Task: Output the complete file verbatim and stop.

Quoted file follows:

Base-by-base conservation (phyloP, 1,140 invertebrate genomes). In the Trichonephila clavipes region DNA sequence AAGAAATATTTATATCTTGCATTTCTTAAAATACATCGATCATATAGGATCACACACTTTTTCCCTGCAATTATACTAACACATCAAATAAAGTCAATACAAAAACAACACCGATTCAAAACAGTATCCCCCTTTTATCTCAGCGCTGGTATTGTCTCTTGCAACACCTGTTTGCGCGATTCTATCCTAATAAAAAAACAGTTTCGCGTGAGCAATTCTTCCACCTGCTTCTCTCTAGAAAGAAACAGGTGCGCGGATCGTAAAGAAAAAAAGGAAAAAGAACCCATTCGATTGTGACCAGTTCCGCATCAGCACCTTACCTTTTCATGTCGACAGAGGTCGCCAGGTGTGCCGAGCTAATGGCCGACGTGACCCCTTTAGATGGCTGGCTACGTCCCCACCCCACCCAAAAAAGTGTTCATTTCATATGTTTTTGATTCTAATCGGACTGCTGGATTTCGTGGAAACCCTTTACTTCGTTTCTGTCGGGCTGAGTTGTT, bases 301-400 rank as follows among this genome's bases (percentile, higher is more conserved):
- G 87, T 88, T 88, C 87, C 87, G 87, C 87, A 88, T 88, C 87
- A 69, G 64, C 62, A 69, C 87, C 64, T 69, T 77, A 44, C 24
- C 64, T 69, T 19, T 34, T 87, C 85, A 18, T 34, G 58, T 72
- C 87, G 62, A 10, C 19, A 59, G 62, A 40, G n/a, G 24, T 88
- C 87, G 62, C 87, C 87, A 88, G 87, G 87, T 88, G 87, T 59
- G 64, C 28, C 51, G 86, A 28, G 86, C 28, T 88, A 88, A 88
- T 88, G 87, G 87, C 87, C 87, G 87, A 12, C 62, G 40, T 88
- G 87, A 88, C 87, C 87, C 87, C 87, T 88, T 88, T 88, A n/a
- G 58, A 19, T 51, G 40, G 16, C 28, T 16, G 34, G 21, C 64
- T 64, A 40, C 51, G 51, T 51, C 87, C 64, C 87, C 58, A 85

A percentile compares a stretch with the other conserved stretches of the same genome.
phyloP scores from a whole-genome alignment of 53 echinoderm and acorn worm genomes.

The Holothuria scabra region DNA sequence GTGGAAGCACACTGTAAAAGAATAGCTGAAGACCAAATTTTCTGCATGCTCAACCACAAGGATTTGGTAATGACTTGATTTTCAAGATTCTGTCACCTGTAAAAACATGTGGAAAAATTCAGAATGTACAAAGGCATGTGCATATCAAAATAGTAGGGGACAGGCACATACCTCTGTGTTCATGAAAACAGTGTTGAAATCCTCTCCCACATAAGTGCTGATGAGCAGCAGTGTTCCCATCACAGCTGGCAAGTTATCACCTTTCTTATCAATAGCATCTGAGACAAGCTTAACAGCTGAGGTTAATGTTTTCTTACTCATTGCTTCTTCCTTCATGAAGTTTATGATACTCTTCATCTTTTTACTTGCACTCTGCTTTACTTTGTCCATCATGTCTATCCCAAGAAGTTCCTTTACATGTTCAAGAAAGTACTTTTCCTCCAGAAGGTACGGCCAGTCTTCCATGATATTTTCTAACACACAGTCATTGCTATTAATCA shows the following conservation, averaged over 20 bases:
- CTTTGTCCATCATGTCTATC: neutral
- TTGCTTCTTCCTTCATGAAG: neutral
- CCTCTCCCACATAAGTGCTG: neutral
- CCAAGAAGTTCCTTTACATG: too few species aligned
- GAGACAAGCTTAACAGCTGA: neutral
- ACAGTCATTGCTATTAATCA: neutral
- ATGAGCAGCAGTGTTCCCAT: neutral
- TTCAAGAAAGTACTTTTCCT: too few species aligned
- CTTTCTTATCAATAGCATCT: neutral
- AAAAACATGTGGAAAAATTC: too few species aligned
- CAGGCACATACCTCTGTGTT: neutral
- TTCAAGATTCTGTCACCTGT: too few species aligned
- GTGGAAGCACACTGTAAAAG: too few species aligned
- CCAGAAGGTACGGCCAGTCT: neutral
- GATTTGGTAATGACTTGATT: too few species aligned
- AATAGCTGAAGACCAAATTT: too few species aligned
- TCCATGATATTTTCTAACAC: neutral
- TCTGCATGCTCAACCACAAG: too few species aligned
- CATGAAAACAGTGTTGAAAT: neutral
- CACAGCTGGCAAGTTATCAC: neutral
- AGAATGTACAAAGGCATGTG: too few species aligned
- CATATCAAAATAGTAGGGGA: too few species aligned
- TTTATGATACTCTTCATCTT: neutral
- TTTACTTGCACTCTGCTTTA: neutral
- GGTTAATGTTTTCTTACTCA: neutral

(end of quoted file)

Base-by-base conservation (phyloP, 1,140 invertebrate genomes). In the Trichonephila clavipes region DNA sequence AAGAAATATTTATATCTTGCATTTCTTAAAATACATCGATCATATAGGATCACACACTTTTTCCCTGCAATTATACTAACACATCAAATAAAGTCAATACAAAAACAACACCGATTCAAAACAGTATCCCCCTTTTATCTCAGCGCTGGTATTGTCTCTTGCAACACCTGTTTGCGCGATTCTATCCTAATAAAAAAACAGTTTCGCGTGAGCAATTCTTCCACCTGCTTCTCTCTAGAAAGAAACAGGTGCGCGGATCGTAAAGAAAAAAAGGAAAAAGAACCCATTCGATTGTGACCAGTTCCGCATCAGCACCTTACCTTTTCATGTCGACAGAGGTCGCCAGGTGTGCCGAGCTAATGGCCGACGTGACCCCTTTAGATGGCTGGCTACGTCCCCACCCCACCCAAAAAAGTGTTCATTTCATATGTTTTTGATTCTAATCGGACTGCTGGATTTCGTGGAAACCCTTTACTTCGTTTCTGTCGGGCTGAGTTGTT, bases 301-400 rank as follows among this genome's bases (percentile, higher is more conserved):
- G 87, T 88, T 88, C 87, C 87, G 87, C 87, A 88, T 88, C 87
- A 69, G 64, C 62, A 69, C 87, C 64, T 69, T 77, A 44, C 24
- C 64, T 69, T 19, T 34, T 87, C 85, A 18, T 34, G 58, T 72
- C 87, G 62, A 10, C 19, A 59, G 62, A 40, G n/a, G 24, T 88
- C 87, G 62, C 87, C 87, A 88, G 87, G 87, T 88, G 87, T 59
- G 64, C 28, C 51, G 86, A 28, G 86, C 28, T 88, A 88, A 88
- T 88, G 87, G 87, C 87, C 87, G 87, A 12, C 62, G 40, T 88
- G 87, A 88, C 87, C 87, C 87, C 87, T 88, T 88, T 88, A n/a
- G 58, A 19, T 51, G 40, G 16, C 28, T 16, G 34, G 21, C 64
- T 64, A 40, C 51, G 51, T 51, C 87, C 64, C 87, C 58, A 85

A percentile compares a stretch with the other conserved stretches of the same genome.
phyloP scores from a whole-genome alignment of 53 echinoderm and acorn worm genomes.

The Holothuria scabra region DNA sequence GTGGAAGCACACTGTAAAAGAATAGCTGAAGACCAAATTTTCTGCATGCTCAACCACAAGGATTTGGTAATGACTTGATTTTCAAGATTCTGTCACCTGTAAAAACATGTGGAAAAATTCAGAATGTACAAAGGCATGTGCATATCAAAATAGTAGGGGACAGGCACATACCTCTGTGTTCATGAAAACAGTGTTGAAATCCTCTCCCACATAAGTGCTGATGAGCAGCAGTGTTCCCATCACAGCTGGCAAGTTATCACCTTTCTTATCAATAGCATCTGAGACAAGCTTAACAGCTGAGGTTAATGTTTTCTTACTCATTGCTTCTTCCTTCATGAAGTTTATGATACTCTTCATCTTTTTACTTGCACTCTGCTTTACTTTGTCCATCATGTCTATCCCAAGAAGTTCCTTTACATGTTCAAGAAAGTACTTTTCCTCCAGAAGGTACGGCCAGTCTTCCATGATATTTTCTAACACACAGTCATTGCTATTAATCA shows the following conservation, averaged over 20 bases:
- CTTTGTCCATCATGTCTATC: neutral
- TTGCTTCTTCCTTCATGAAG: neutral
- CCTCTCCCACATAAGTGCTG: neutral
- CCAAGAAGTTCCTTTACATG: too few species aligned
- GAGACAAGCTTAACAGCTGA: neutral
- ACAGTCATTGCTATTAATCA: neutral
- ATGAGCAGCAGTGTTCCCAT: neutral
- TTCAAGAAAGTACTTTTCCT: too few species aligned
- CTTTCTTATCAATAGCATCT: neutral
- AAAAACATGTGGAAAAATTC: too few species aligned
- CAGGCACATACCTCTGTGTT: neutral
- TTCAAGATTCTGTCACCTGT: too few species aligned
- GTGGAAGCACACTGTAAAAG: too few species aligned
- CCAGAAGGTACGGCCAGTCT: neutral
- GATTTGGTAATGACTTGATT: too few species aligned
- AATAGCTGAAGACCAAATTT: too few species aligned
- TCCATGATATTTTCTAACAC: neutral
- TCTGCATGCTCAACCACAAG: too few species aligned
- CATGAAAACAGTGTTGAAAT: neutral
- CACAGCTGGCAAGTTATCAC: neutral
- AGAATGTACAAAGGCATGTG: too few species aligned
- CATATCAAAATAGTAGGGGA: too few species aligned
- TTTATGATACTCTTCATCTT: neutral
- TTTACTTGCACTCTGCTTTA: neutral
- GGTTAATGTTTTCTTACTCA: neutral